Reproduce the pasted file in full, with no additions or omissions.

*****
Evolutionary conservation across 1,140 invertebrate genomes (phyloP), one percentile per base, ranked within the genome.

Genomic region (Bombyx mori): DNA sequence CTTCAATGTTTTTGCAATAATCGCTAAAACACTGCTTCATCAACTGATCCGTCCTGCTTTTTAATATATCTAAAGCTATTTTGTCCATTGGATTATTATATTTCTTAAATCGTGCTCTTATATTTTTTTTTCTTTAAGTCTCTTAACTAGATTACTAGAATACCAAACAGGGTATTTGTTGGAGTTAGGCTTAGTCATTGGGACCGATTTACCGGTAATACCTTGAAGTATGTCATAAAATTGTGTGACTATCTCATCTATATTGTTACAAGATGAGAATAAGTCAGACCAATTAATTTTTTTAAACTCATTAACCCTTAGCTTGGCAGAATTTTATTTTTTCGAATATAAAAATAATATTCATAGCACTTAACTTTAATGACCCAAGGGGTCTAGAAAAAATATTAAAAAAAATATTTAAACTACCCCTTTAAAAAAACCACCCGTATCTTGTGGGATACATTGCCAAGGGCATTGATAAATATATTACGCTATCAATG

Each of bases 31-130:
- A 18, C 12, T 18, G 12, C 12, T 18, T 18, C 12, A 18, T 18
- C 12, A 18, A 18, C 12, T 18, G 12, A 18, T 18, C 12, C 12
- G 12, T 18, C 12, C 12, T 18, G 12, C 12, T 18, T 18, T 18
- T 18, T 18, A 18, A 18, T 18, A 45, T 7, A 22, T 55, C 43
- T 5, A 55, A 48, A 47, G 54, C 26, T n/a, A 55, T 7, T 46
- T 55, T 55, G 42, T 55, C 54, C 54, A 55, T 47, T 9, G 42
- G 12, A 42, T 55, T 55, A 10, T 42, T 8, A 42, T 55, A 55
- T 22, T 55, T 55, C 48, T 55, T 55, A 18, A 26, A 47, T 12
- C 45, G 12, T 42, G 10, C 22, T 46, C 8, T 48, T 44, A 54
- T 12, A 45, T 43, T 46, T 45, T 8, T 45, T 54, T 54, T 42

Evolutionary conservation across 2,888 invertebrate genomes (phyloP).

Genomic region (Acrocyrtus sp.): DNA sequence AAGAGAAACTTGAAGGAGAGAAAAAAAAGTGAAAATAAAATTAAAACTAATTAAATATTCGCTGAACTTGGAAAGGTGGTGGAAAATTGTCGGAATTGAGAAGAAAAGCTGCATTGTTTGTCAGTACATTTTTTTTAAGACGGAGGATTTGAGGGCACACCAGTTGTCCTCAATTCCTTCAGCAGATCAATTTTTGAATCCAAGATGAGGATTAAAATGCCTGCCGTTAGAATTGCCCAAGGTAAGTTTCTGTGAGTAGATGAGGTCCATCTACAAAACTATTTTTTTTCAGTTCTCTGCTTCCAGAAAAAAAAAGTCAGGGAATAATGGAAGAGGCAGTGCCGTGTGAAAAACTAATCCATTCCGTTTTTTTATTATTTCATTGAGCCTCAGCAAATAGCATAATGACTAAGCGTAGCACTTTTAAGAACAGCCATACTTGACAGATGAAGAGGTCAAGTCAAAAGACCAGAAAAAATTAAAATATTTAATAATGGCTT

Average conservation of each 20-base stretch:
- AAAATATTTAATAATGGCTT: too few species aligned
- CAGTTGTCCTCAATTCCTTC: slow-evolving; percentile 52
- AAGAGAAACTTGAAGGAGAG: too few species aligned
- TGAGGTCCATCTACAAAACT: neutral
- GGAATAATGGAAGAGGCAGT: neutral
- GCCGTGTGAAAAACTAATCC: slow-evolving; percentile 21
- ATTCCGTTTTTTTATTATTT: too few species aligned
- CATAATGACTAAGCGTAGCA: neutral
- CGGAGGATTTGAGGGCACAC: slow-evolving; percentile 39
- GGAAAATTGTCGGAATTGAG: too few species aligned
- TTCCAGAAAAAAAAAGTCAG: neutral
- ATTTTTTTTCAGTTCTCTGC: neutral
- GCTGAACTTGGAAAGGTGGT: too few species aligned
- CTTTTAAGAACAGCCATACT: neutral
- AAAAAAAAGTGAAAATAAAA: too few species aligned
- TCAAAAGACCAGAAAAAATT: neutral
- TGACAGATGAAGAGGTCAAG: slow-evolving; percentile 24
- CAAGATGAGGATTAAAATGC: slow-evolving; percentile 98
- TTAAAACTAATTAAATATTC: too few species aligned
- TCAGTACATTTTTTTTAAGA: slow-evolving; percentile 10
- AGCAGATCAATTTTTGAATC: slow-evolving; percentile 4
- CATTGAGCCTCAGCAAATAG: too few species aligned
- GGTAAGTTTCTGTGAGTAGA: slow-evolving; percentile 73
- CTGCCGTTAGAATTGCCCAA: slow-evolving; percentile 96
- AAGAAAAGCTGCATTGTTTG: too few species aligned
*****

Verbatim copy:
Evolutionary conservation across 1,140 invertebrate genomes (phyloP), one percentile per base, ranked within the genome.

Genomic region (Bombyx mori): DNA sequence CTTCAATGTTTTTGCAATAATCGCTAAAACACTGCTTCATCAACTGATCCGTCCTGCTTTTTAATATATCTAAAGCTATTTTGTCCATTGGATTATTATATTTCTTAAATCGTGCTCTTATATTTTTTTTTCTTTAAGTCTCTTAACTAGATTACTAGAATACCAAACAGGGTATTTGTTGGAGTTAGGCTTAGTCATTGGGACCGATTTACCGGTAATACCTTGAAGTATGTCATAAAATTGTGTGACTATCTCATCTATATTGTTACAAGATGAGAATAAGTCAGACCAATTAATTTTTTTAAACTCATTAACCCTTAGCTTGGCAGAATTTTATTTTTTCGAATATAAAAATAATATTCATAGCACTTAACTTTAATGACCCAAGGGGTCTAGAAAAAATATTAAAAAAAATATTTAAACTACCCCTTTAAAAAAACCACCCGTATCTTGTGGGATACATTGCCAAGGGCATTGATAAATATATTACGCTATCAATG

Each of bases 31-130:
- A 18, C 12, T 18, G 12, C 12, T 18, T 18, C 12, A 18, T 18
- C 12, A 18, A 18, C 12, T 18, G 12, A 18, T 18, C 12, C 12
- G 12, T 18, C 12, C 12, T 18, G 12, C 12, T 18, T 18, T 18
- T 18, T 18, A 18, A 18, T 18, A 45, T 7, A 22, T 55, C 43
- T 5, A 55, A 48, A 47, G 54, C 26, T n/a, A 55, T 7, T 46
- T 55, T 55, G 42, T 55, C 54, C 54, A 55, T 47, T 9, G 42
- G 12, A 42, T 55, T 55, A 10, T 42, T 8, A 42, T 55, A 55
- T 22, T 55, T 55, C 48, T 55, T 55, A 18, A 26, A 47, T 12
- C 45, G 12, T 42, G 10, C 22, T 46, C 8, T 48, T 44, A 54
- T 12, A 45, T 43, T 46, T 45, T 8, T 45, T 54, T 54, T 42

Evolutionary conservation across 2,888 invertebrate genomes (phyloP).

Genomic region (Acrocyrtus sp.): DNA sequence AAGAGAAACTTGAAGGAGAGAAAAAAAAGTGAAAATAAAATTAAAACTAATTAAATATTCGCTGAACTTGGAAAGGTGGTGGAAAATTGTCGGAATTGAGAAGAAAAGCTGCATTGTTTGTCAGTACATTTTTTTTAAGACGGAGGATTTGAGGGCACACCAGTTGTCCTCAATTCCTTCAGCAGATCAATTTTTGAATCCAAGATGAGGATTAAAATGCCTGCCGTTAGAATTGCCCAAGGTAAGTTTCTGTGAGTAGATGAGGTCCATCTACAAAACTATTTTTTTTCAGTTCTCTGCTTCCAGAAAAAAAAAGTCAGGGAATAATGGAAGAGGCAGTGCCGTGTGAAAAACTAATCCATTCCGTTTTTTTATTATTTCATTGAGCCTCAGCAAATAGCATAATGACTAAGCGTAGCACTTTTAAGAACAGCCATACTTGACAGATGAAGAGGTCAAGTCAAAAGACCAGAAAAAATTAAAATATTTAATAATGGCTT

Average conservation of each 20-base stretch:
- AAAATATTTAATAATGGCTT: too few species aligned
- CAGTTGTCCTCAATTCCTTC: slow-evolving; percentile 52
- AAGAGAAACTTGAAGGAGAG: too few species aligned
- TGAGGTCCATCTACAAAACT: neutral
- GGAATAATGGAAGAGGCAGT: neutral
- GCCGTGTGAAAAACTAATCC: slow-evolving; percentile 21
- ATTCCGTTTTTTTATTATTT: too few species aligned
- CATAATGACTAAGCGTAGCA: neutral
- CGGAGGATTTGAGGGCACAC: slow-evolving; percentile 39
- GGAAAATTGTCGGAATTGAG: too few species aligned
- TTCCAGAAAAAAAAAGTCAG: neutral
- ATTTTTTTTCAGTTCTCTGC: neutral
- GCTGAACTTGGAAAGGTGGT: too few species aligned
- CTTTTAAGAACAGCCATACT: neutral
- AAAAAAAAGTGAAAATAAAA: too few species aligned
- TCAAAAGACCAGAAAAAATT: neutral
- TGACAGATGAAGAGGTCAAG: slow-evolving; percentile 24
- CAAGATGAGGATTAAAATGC: slow-evolving; percentile 98
- TTAAAACTAATTAAATATTC: too few species aligned
- TCAGTACATTTTTTTTAAGA: slow-evolving; percentile 10
- AGCAGATCAATTTTTGAATC: slow-evolving; percentile 4
- CATTGAGCCTCAGCAAATAG: too few species aligned
- GGTAAGTTTCTGTGAGTAGA: slow-evolving; percentile 73
- CTGCCGTTAGAATTGCCCAA: slow-evolving; percentile 96
- AAGAAAAGCTGCATTGTTTG: too few species aligned